I got my first two wheel bike when I was six or seven. My uncle found it broken down in an alley and fixed it up it for me. It was an original ‘fixie’ – no brakes, the pedals just kept going. I flew all around the neighborhood on it for years.
I got my first real bike – one with 26 inch wheels – when I was 10. Santa Claus brought it and because we had a cold snowy winter in 1950 here in Chicago I wasn’t able to ride it outside for a month. So, you can see that I have pretty much spent my life behind bars – handle bars.
It has been nearly a month since my oral surgery on April 11. You can read the details here. I have been clocking my recovery since then. In the past week I managed a couple of 30 mile days, so I had pretty much concluded that my body finally made it back to normal. My night’s sleep had returned to around the usual seven hours from more extended hours, too. Continue reading
You never heard of a stealth injury? Read on.
I had a bad fall riding my bike Sunday morning. It was raining here in Chicago and I was rolling over wet pavement. I have done this thousands of times and understand that you need to slow down in these conditions. I did slow down, too, just not enough. As a result I went flying off the bike on a really slow turn as the tires lost traction on the wet street. Picking myself up painfully from the asphalt, I saw Mark Twain’s famous quote on biking ticker tape before my eyes – “Get a bicycle. You will not regret it – if you live.”
A wonderful fun ride over dry pavement on another day.
My brief flight ended with me landing squarely on my hands and knees. Thankfully, my biking gloves protected my hands from dirt and glass on the street surface. My knees didn’t fare nearly as well. Both knees were filthy and a bit bloody.
I got myself home and cleaned off the street grit from my knees. I also washed them with antibacterial soap to prevent any infection. So I looked like a little kid with two skinned knees. My girlfriend helped me get them both bandaged up to protect the open wounds.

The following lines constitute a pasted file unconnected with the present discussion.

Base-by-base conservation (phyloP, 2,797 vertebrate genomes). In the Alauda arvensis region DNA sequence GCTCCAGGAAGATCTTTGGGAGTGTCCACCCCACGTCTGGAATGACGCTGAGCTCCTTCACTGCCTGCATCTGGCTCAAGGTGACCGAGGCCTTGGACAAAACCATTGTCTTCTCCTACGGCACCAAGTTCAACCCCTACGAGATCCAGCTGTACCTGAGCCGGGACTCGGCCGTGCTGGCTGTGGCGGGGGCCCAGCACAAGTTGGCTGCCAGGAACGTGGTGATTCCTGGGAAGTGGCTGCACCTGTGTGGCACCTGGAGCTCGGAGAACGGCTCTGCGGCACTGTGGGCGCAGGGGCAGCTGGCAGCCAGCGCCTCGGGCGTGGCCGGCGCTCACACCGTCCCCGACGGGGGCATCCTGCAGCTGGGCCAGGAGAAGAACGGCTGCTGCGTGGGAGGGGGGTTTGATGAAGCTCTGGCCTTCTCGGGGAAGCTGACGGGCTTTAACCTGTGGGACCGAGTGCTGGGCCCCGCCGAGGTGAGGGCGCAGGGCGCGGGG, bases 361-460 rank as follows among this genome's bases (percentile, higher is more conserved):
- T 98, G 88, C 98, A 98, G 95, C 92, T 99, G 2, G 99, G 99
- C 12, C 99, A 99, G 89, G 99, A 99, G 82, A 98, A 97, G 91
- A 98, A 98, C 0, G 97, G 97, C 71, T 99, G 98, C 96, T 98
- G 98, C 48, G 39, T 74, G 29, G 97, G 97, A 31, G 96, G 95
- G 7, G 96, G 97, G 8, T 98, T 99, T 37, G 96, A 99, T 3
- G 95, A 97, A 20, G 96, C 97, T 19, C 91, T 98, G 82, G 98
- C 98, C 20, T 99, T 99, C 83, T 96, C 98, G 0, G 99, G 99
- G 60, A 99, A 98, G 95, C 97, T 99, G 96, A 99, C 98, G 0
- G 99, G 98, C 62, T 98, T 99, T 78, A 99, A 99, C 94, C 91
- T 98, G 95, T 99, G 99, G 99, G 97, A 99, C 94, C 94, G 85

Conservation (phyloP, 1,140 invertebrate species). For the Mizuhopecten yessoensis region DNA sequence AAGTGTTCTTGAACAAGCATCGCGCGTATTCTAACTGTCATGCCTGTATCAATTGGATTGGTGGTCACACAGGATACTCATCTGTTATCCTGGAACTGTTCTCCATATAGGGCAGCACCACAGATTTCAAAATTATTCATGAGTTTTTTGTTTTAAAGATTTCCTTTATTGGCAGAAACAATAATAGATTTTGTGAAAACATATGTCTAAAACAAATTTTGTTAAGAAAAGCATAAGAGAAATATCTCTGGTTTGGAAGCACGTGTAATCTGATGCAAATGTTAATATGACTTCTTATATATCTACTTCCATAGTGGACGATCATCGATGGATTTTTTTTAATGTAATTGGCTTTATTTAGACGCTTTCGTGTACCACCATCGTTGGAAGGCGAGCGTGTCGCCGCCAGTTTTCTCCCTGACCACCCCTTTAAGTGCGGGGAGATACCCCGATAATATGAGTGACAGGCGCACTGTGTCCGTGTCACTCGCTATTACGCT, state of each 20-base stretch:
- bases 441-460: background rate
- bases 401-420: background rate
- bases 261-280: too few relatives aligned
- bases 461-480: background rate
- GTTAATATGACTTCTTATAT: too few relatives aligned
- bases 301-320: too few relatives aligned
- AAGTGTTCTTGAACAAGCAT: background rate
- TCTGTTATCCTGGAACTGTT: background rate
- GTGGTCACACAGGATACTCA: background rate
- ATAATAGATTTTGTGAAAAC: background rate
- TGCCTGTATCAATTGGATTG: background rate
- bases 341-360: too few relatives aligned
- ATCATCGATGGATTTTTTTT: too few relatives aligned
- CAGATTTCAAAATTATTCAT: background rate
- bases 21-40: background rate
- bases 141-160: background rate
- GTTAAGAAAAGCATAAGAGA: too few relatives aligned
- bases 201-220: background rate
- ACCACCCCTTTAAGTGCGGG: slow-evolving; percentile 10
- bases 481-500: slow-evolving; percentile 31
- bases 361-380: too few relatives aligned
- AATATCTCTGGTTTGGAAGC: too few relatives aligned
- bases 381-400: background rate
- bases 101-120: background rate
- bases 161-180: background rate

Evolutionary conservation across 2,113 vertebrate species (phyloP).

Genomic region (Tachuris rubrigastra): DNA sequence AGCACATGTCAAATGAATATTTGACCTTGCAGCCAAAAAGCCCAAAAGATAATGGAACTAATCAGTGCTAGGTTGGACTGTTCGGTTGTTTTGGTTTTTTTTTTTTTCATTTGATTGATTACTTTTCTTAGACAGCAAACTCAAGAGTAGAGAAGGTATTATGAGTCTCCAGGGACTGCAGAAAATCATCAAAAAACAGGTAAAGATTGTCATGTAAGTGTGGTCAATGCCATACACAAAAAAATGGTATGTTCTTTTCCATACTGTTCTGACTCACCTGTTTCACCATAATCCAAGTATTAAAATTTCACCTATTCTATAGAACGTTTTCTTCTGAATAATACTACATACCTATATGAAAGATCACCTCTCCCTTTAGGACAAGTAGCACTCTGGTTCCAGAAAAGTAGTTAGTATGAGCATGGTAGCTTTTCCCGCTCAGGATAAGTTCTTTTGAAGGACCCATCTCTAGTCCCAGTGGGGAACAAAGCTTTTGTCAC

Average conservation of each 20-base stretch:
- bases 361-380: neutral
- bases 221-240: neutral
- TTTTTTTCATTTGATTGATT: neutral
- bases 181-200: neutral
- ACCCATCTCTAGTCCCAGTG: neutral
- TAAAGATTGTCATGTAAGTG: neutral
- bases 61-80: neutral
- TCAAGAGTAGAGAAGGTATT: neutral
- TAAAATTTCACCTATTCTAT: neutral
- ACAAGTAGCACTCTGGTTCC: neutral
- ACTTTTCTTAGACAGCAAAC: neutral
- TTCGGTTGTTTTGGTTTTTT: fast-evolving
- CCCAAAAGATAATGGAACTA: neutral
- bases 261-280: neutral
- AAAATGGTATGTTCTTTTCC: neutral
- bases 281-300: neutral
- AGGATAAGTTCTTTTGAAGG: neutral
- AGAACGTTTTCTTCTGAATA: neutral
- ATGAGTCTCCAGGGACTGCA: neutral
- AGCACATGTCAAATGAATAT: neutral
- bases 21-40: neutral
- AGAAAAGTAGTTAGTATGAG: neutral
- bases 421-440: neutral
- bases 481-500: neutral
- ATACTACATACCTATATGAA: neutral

Alternatively, my hands looked just fine. I got the street dirt and grease washed off and nothing showed. I had lunch and walked the dog. I found myself kind of dreading riding again because I found myself fearing another fall. Not wanting to ‘chicken out’, I decided to ride one of my other bikes, so I could take the dog along.
And that’s when I discovered my stealth injuries. It proved nearly impossible to hold on to the handlebars because it hurt my hands so much to put any pressure on them. Keep in mind that when riding a bike, you lean forward and probably 10 to 30 percent of your body weight is carried by – your hands. Although I only weigh in the mid 150s, it was really painful to hold on to the handlebars. I found myself adjusting my hands to reduce the pressure on the injuries in my palms. After about five minutes of this, I came to the conclusion that I was sowing the seeds of another fall. It is not smart to try to balance and steer in less than the most efficient manner. I turned the bike around and went home. This morning, my hands were still very tender and I didn’t take the bike out at all.
I thought it ironic that my banged up knees looked bad, but had no influence on my ability to ride at all. On the other hand, my hands which looked perfectly fine, made it impossible to ride safely without excruciating pain. Truly stealth injuries.